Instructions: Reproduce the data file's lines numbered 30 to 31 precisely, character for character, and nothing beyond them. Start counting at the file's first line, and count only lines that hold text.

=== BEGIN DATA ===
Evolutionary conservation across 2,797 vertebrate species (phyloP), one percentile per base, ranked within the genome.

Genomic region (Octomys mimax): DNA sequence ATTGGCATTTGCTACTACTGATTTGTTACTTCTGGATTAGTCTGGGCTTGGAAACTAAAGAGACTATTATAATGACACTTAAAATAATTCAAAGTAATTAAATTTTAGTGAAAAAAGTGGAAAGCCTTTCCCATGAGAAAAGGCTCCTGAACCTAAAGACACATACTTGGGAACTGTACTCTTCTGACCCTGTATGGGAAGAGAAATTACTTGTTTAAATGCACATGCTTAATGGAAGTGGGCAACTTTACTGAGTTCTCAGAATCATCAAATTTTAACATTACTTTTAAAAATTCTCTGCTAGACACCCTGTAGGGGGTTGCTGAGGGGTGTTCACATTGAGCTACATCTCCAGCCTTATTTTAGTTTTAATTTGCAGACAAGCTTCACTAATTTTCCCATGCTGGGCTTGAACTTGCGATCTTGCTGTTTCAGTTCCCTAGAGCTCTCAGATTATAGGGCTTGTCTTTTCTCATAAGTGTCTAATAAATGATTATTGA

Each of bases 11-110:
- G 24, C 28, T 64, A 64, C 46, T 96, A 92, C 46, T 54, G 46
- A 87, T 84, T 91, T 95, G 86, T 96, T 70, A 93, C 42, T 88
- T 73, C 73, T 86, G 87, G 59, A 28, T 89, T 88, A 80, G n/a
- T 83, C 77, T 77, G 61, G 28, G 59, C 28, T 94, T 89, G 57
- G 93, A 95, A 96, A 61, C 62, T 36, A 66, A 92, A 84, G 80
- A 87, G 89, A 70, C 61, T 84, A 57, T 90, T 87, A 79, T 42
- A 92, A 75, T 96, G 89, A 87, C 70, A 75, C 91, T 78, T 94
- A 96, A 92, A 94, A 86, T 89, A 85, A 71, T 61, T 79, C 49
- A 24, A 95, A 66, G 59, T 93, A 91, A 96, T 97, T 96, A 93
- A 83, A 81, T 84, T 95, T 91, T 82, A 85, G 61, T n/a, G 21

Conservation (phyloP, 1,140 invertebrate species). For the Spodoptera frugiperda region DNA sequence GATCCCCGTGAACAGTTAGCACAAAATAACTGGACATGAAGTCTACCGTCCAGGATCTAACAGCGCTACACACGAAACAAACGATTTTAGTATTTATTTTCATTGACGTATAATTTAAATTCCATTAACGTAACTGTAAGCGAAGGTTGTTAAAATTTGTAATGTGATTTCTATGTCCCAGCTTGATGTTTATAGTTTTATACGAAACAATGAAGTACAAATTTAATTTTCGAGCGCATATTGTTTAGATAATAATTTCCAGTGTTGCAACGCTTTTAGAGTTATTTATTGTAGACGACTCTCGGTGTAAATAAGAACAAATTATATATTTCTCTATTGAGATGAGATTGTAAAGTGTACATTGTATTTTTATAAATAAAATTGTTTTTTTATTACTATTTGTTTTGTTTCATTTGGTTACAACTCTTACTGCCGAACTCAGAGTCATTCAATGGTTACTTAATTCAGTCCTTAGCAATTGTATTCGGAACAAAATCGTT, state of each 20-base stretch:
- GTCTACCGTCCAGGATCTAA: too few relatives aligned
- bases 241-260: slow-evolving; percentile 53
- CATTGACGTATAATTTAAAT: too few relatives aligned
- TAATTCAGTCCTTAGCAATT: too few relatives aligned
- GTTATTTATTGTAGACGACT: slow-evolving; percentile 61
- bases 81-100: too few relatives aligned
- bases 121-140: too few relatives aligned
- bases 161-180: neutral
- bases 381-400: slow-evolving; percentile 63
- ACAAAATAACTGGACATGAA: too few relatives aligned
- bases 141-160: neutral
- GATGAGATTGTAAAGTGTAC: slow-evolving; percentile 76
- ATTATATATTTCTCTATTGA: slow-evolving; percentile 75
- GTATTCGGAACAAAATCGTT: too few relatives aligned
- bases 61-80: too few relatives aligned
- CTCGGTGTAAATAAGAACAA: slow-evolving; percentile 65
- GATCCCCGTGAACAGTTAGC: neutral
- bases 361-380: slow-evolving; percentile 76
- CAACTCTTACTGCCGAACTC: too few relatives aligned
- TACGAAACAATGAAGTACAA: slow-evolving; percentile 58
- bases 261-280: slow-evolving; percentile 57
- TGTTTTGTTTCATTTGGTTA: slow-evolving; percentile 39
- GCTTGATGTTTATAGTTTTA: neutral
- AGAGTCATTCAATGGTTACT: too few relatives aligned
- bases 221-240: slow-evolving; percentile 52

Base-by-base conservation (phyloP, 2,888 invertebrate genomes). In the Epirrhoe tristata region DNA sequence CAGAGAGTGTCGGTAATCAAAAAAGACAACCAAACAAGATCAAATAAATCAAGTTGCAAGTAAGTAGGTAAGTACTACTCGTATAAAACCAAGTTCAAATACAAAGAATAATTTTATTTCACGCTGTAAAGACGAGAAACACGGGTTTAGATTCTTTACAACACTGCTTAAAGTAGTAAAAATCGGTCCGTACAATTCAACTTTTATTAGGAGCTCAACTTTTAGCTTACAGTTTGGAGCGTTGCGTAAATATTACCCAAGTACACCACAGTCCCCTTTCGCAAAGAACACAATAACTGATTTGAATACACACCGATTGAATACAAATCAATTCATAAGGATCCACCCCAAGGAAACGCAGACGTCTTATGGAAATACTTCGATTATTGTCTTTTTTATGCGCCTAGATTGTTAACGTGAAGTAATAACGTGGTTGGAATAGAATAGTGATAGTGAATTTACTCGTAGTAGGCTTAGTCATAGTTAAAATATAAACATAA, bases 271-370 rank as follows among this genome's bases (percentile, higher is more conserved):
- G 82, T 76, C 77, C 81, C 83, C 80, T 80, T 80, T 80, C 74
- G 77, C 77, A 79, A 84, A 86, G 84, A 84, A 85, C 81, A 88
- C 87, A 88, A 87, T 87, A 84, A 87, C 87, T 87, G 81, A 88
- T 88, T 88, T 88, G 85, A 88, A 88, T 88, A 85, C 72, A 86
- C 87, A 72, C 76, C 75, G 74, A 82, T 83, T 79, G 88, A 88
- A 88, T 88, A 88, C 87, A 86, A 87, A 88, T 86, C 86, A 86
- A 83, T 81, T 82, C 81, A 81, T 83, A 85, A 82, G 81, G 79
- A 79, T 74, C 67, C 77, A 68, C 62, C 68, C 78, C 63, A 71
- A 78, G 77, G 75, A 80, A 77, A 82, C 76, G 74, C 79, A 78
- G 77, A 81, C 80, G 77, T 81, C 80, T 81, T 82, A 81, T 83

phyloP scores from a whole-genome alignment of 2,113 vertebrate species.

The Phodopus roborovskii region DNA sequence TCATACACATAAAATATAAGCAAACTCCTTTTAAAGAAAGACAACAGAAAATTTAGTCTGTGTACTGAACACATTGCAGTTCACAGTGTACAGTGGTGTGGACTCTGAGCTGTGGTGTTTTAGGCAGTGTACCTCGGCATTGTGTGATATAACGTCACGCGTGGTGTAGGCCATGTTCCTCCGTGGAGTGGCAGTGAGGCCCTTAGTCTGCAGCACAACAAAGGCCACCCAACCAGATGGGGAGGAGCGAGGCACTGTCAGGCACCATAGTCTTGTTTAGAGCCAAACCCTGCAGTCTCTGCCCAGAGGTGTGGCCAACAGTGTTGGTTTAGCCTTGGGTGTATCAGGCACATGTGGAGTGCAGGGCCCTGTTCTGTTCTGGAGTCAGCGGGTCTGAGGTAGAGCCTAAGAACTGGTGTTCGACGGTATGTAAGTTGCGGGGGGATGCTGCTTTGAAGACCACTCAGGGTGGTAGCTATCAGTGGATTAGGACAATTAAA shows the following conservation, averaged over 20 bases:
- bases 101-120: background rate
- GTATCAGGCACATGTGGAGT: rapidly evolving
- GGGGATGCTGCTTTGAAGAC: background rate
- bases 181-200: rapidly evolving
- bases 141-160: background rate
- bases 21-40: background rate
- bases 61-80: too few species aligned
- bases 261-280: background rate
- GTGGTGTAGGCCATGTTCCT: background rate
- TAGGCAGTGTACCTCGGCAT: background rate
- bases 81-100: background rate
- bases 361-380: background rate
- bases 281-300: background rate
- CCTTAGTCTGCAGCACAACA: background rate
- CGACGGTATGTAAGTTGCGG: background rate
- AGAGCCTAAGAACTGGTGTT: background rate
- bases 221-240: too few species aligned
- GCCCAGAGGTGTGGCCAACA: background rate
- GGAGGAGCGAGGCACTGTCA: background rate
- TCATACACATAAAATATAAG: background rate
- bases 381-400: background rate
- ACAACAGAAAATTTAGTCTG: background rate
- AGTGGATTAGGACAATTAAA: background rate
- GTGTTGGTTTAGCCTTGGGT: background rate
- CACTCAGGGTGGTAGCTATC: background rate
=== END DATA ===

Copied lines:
- CTCGGTGTAAATAAGAACAA: slow-evolving; percentile 65
- GATCCCCGTGAACAGTTAGC: neutral